When babies start teething it’s a new journey for them and for parents. Most babies will develop teeth between 6 and 12 months of age. It’s important for parents to understand the difference between baby teeth and adult teeth. Baby teeth are much tinier and delicate and need to be cared for differently than adult teeth.
We created a list of tips and general knowledge to help care for baby teeth for your child’s dental health can grow and develop with optimal health.
What Do You Need to Know About Baby Teeth and Dental Hygiene?
- Try massaging sore gums or providing something cold when your baby is showing they’re distressed from teething. This can help soothe the pain of your baby’s teeth. On the occasional rough night, it’s okay to use acetaminophen.
- Start adding fluoride to your child’s diet around 6 months of age. Fluoride will help prevent any tooth decay by hardening the enamel of teeth. Fluoride is often added to tap water and giving your baby just a few ounces a day will suffice.
- Brush any teeth your child has twice a day with fluoride toothpaste that is only the size of a grain of rice. Once your child is around 3 years old, the ADA recommends using a pea-size amount of fluoride toothpaste when brushing.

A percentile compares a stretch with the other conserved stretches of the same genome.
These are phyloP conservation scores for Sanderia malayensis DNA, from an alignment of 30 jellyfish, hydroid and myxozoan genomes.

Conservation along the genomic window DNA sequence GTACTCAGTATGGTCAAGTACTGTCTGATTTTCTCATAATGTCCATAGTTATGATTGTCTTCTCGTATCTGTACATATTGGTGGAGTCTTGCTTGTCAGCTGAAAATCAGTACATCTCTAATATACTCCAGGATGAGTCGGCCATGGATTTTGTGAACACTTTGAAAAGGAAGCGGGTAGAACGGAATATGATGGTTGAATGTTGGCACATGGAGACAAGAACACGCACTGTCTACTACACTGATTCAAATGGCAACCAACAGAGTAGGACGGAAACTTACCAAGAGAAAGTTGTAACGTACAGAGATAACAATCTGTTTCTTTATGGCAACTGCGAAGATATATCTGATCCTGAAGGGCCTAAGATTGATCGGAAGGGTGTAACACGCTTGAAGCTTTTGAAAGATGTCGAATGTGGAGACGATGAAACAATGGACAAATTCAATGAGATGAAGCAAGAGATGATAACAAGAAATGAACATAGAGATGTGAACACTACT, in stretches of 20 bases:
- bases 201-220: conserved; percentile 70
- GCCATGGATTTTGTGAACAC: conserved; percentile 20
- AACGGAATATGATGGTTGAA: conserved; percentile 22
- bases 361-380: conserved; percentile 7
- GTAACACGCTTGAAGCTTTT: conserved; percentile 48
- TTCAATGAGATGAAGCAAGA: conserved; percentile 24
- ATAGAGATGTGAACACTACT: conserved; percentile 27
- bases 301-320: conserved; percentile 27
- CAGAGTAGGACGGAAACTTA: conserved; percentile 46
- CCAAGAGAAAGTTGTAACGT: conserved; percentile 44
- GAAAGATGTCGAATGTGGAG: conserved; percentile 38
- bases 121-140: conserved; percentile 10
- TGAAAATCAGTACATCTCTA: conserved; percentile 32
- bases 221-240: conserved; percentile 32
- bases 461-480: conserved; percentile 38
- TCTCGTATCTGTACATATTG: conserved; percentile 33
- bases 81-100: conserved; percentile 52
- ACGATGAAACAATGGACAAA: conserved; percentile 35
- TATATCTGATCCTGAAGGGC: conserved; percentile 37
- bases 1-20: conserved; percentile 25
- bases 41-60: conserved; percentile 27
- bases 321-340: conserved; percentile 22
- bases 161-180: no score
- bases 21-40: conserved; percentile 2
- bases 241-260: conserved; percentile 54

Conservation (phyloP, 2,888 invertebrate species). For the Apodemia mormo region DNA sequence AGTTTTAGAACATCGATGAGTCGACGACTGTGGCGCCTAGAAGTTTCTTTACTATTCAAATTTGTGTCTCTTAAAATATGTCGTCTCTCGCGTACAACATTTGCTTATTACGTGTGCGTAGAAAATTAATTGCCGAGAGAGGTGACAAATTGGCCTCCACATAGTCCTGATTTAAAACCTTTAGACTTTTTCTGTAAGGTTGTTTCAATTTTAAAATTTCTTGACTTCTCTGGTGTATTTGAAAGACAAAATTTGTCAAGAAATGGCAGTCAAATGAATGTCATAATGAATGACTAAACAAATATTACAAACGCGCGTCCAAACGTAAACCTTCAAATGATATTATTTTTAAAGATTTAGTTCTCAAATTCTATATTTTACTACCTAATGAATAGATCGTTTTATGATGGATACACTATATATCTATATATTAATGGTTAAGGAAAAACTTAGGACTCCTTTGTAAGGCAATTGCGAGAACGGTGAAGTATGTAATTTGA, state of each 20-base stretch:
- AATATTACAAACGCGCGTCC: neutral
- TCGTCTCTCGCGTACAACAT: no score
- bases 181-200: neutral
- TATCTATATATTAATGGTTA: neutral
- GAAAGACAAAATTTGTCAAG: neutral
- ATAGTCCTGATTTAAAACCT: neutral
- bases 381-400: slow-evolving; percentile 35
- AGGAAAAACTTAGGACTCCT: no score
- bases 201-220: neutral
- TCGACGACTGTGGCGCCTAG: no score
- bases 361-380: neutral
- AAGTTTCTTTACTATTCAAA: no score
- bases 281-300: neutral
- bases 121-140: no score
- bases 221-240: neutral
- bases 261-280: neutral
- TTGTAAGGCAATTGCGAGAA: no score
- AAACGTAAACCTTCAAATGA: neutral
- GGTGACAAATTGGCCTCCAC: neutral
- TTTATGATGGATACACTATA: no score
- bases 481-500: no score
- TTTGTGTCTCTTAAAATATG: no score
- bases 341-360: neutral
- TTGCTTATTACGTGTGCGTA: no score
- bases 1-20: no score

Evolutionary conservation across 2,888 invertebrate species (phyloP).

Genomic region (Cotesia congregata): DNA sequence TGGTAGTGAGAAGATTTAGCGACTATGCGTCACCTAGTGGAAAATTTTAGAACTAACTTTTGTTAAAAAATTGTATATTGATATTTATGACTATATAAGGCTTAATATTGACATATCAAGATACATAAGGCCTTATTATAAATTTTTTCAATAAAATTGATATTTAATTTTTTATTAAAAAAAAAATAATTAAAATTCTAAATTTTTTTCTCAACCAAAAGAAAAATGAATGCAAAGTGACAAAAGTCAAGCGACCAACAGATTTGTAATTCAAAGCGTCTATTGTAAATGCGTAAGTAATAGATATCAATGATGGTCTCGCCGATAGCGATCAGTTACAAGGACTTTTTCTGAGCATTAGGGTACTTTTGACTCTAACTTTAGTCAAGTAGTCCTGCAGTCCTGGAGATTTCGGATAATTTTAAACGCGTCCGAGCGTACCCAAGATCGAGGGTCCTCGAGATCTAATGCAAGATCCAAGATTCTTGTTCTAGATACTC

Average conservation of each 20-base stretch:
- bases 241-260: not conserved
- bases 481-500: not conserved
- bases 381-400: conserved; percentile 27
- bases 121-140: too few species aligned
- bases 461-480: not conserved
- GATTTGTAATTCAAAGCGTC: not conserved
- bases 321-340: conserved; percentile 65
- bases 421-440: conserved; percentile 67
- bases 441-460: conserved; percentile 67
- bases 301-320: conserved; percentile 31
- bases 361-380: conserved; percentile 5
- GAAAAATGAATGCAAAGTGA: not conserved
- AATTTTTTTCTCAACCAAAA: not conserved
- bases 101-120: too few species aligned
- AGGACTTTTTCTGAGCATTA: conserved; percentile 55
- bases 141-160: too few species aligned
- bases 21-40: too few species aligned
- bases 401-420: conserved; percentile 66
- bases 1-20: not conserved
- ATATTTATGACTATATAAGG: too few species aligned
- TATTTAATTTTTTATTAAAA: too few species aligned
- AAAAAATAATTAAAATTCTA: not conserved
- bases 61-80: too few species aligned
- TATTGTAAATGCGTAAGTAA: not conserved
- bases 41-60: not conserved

- It’s important to understand that you have to clean your child’s gums twice a day because 40% of children have cavities in their baby teeth.
- It’s common for baby teeth to get stuck. Baby teeth can fuse to the surrounding bone, causing the tooth to sink into the nearby gum tissue. This is called ankylosis. This can also happen to adults as well, but it’s more common in baby teeth. The baby teeth attach to the nearby bone, and this condition is not always obvious until children fail to lose their baby teeth.
- Healthy baby teeth often grow in blue. If a healthy baby grows a tooth within an infant’s first 6 months, they can come in a slightly different color. Once the tooth falls out, the adult tooth that takes its place should be white.
- About 15% of children continue to suck their thumbs after the age of 5. This habit can distort the shape of the jaw and cause permanent damage to the teeth.
- Be sure to make your baby’s first dentist appointment when the first tooth grows in. It’s important that all children see a pediatric dentist and establish a dentist by the age of one. A pediatric dentist will be able to make sure all teeth are developing normally and that there are no dental issues or potential problems.